Have you ever watched a child run with enthusiasm? I love watching my children run. Their little legs get going, and they are completely “in the zone.” Nothing you can say or do can detract them from their “mission.”
But when they fall and scrape a knee, where do they run? Mom and Dad, of course – the ones they trust to help “fix” it.
I’ve thought a lot about running lately: What we run from, what we run to, who runs to (or from) us, and why. As Christians, we do a lot of running, too.
Like a child with a skinned knee, sometimes we run to God out of our brokenness – knowing the mess we’ve become (or created) can only be fixed by his healing love. Occasionally, our run is motivated by gratitude.
This was the case of the ten lepers (Luke 17:11-19).
While He was on the way to Jerusalem, He was passing between Samaria and Galilee. As He entered a village, ten leprous men who stood at a distance met Him; and they raised their voices, saying, “Jesus, Master, have mercy on us!” (verses 11-13)
Societal outcasts by law, the lepers couldn’t come close to Jesus, but did everything in their power to gain his attention: they yelled! What fascinates me is, although they must have heard about Jesus’ reputation as a healer, they did not ask for healing – they simply asked for mercy.
When He saw them, He said to them, “Go and show yourselves to the priests.” And as they were going, they were cleansed. Now one of them, when he saw that he had been healed, turned back, glorifying God with a loud voice, and he fell on his face at His feet, giving thanks to Him. And he was a Samaritan. (verses 14-16)
I can’t help but think that the man who turned back to give thanks, RAN all the way with unbridled enthusiasm and excitement. He was on a “mission” and could not be detracted. How could he not run when, when his decaying flesh had been made whole?
It may have been the single biggest moment in his entire life — certainly, it changed everything.
Then Jesus answered and said, “Were there not ten cleansed? But the nine–where are they? “Was no one found who returned to give glory to God, except this foreigner?” (verse 18)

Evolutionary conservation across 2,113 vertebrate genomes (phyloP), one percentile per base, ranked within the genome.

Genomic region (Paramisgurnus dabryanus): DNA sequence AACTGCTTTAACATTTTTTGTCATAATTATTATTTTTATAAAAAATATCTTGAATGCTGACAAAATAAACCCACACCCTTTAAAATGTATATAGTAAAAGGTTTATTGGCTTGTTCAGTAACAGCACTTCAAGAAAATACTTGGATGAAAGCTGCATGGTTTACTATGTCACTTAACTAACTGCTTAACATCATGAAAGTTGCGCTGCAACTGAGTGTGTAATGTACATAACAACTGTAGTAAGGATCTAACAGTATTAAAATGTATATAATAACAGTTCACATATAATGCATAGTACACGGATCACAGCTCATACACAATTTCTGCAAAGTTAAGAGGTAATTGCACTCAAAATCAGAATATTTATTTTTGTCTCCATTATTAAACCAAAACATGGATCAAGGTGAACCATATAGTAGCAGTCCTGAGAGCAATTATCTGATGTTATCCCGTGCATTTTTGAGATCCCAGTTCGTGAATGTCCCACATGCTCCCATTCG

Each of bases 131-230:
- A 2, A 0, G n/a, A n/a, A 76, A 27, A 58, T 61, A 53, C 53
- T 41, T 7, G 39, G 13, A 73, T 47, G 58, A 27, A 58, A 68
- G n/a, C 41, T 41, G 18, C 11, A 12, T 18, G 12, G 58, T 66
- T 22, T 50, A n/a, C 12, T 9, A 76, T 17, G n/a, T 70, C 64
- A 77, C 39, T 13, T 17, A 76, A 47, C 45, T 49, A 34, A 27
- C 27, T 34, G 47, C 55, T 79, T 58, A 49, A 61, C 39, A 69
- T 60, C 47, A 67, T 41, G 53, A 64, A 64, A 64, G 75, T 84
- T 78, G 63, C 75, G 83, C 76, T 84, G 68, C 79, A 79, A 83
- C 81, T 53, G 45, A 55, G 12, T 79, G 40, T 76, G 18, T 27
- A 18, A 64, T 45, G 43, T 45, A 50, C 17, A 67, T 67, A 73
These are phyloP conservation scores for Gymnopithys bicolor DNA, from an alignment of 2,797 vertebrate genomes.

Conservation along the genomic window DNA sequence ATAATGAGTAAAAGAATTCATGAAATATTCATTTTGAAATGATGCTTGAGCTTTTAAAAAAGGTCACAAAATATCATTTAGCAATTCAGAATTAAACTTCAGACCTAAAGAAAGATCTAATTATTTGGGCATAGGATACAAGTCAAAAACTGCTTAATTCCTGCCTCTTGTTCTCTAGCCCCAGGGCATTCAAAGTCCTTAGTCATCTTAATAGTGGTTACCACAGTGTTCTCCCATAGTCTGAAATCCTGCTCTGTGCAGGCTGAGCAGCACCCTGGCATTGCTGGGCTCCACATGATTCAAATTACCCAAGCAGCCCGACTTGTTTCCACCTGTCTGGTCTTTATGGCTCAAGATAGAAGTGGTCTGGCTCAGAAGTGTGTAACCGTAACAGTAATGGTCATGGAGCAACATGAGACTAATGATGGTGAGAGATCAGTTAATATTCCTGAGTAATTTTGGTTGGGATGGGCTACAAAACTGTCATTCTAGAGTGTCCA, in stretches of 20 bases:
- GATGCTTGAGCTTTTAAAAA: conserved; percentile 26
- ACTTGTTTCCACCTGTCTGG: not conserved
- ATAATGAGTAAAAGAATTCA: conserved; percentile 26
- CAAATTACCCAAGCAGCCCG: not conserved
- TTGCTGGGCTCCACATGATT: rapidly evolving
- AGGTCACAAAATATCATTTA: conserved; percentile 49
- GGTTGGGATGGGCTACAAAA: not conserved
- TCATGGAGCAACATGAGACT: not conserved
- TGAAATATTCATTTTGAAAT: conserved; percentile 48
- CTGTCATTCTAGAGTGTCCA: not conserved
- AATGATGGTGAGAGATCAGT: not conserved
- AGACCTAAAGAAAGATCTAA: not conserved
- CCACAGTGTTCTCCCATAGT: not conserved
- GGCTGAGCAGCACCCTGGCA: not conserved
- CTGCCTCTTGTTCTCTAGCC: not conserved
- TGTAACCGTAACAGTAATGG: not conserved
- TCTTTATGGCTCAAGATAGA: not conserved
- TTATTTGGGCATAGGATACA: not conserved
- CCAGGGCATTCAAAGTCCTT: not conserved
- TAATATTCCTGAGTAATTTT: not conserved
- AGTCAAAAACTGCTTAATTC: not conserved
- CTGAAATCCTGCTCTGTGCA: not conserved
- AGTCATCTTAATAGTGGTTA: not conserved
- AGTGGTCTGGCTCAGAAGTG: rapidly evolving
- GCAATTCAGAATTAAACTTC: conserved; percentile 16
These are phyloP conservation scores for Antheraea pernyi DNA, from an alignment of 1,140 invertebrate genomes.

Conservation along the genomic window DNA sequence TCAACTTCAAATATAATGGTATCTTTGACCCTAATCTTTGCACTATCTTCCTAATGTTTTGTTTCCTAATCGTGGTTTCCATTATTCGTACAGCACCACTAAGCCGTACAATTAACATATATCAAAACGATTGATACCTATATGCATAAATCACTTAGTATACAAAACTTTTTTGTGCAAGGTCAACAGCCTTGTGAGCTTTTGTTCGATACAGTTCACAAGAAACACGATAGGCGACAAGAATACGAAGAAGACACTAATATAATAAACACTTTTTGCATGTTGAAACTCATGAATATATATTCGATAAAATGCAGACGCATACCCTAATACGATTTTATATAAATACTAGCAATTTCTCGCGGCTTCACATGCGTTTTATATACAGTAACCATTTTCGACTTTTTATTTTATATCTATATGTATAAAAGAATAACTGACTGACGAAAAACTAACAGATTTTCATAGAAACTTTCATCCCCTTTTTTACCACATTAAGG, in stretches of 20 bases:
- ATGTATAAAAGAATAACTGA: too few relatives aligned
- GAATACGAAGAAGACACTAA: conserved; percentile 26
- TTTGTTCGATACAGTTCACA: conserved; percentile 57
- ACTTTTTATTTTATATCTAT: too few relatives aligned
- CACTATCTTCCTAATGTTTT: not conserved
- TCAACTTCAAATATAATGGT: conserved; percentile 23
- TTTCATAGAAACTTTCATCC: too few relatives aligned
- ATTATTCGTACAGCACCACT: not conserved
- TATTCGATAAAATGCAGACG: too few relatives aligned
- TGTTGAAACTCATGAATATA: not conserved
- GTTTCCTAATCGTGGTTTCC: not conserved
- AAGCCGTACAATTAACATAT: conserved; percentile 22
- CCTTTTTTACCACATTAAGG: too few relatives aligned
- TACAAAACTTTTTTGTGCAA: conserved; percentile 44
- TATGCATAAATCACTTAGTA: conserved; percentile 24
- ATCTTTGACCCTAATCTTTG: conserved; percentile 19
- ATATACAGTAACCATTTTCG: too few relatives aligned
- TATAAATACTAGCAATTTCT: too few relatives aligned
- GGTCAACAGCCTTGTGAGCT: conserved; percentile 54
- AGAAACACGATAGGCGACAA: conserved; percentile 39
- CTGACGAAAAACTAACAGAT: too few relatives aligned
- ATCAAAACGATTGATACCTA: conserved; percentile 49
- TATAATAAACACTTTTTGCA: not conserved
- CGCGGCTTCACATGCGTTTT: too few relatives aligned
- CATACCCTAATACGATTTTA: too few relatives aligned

Jesus didn’t ask any of the lepers to come back and give glory to God. But he did expect it. How it must have disappointed his heart when nine did not return after such a life-altering transformation! No longer were they covered from head to toe with disfiguring sores. No longer did they smell like death. No longer would they be cast out of the city limits, begging for food, unable to work, unapproachable by others, and estranged from their families.
Only the Samaritan returned, and fell at the feet of his Master, Jesus Christ, in humble submission and thanksgiving.
This weekend, we observed Easter. And while we celebrated Christ’s victory over death, it strikes me that like these men, we are spiritual lepers. In our sin we are impure and wreak of death, but we also can approach the great physician, asking for mercy – and find forgiveness and healing.
It troubles me, however that while this passage clearly implies God expects our gratitude…only a fraction (perhaps one in ten?) of us return with thanksgiving.
Conversely, the Samaritan worshiped at his Master’s feet. His face smeared with dirt and tears of thanks, he clearly understood the gift’s significance – and it’s source. His attitude of humble submission brought further blessing. Not only had he been healed on the outside, but internally as well.
And He said to him, “Stand up and go; your faith has made you well.” (verse 19, emphasis added)
When my children seek a remedy for an injury, (at least) nine times out of ten, they don’t say “thanks” after I’ve bandaged them up. The favor is simply forgotten in the busyness of the day as they run back out to play. We must be quick to return our praise and thanksgiving lest we become like the nine who were too self-involved to say “thanks.”
Oh, Sovereign Lord! When I think of how much you’ve given me – and how little I’ve returned – I realize I’m often like the ungrateful nine in this story. I want to be more like the Samaritan – the one who couldn’t move forward with life without first returning to the one who made him whole. Like this man, I want to be loud in my thanksgiving and gratitude and let others know what you’ve done for me! Forgive me for my spirit of ingratitude. Amen.
Taking it deeper:
What tender mercies of God have you experienced in your own life? How can you give God thanks and glory today? Would you share your story with someone else (perhaps in the comments below)? Your story may be exactly what they need to year today?
We are wise to practice a lifestyle of gratitude. How can you show someone else your gratitude and gratefulness for something special they’ve done for you?
I’ve linked this post up with Beholding Glory.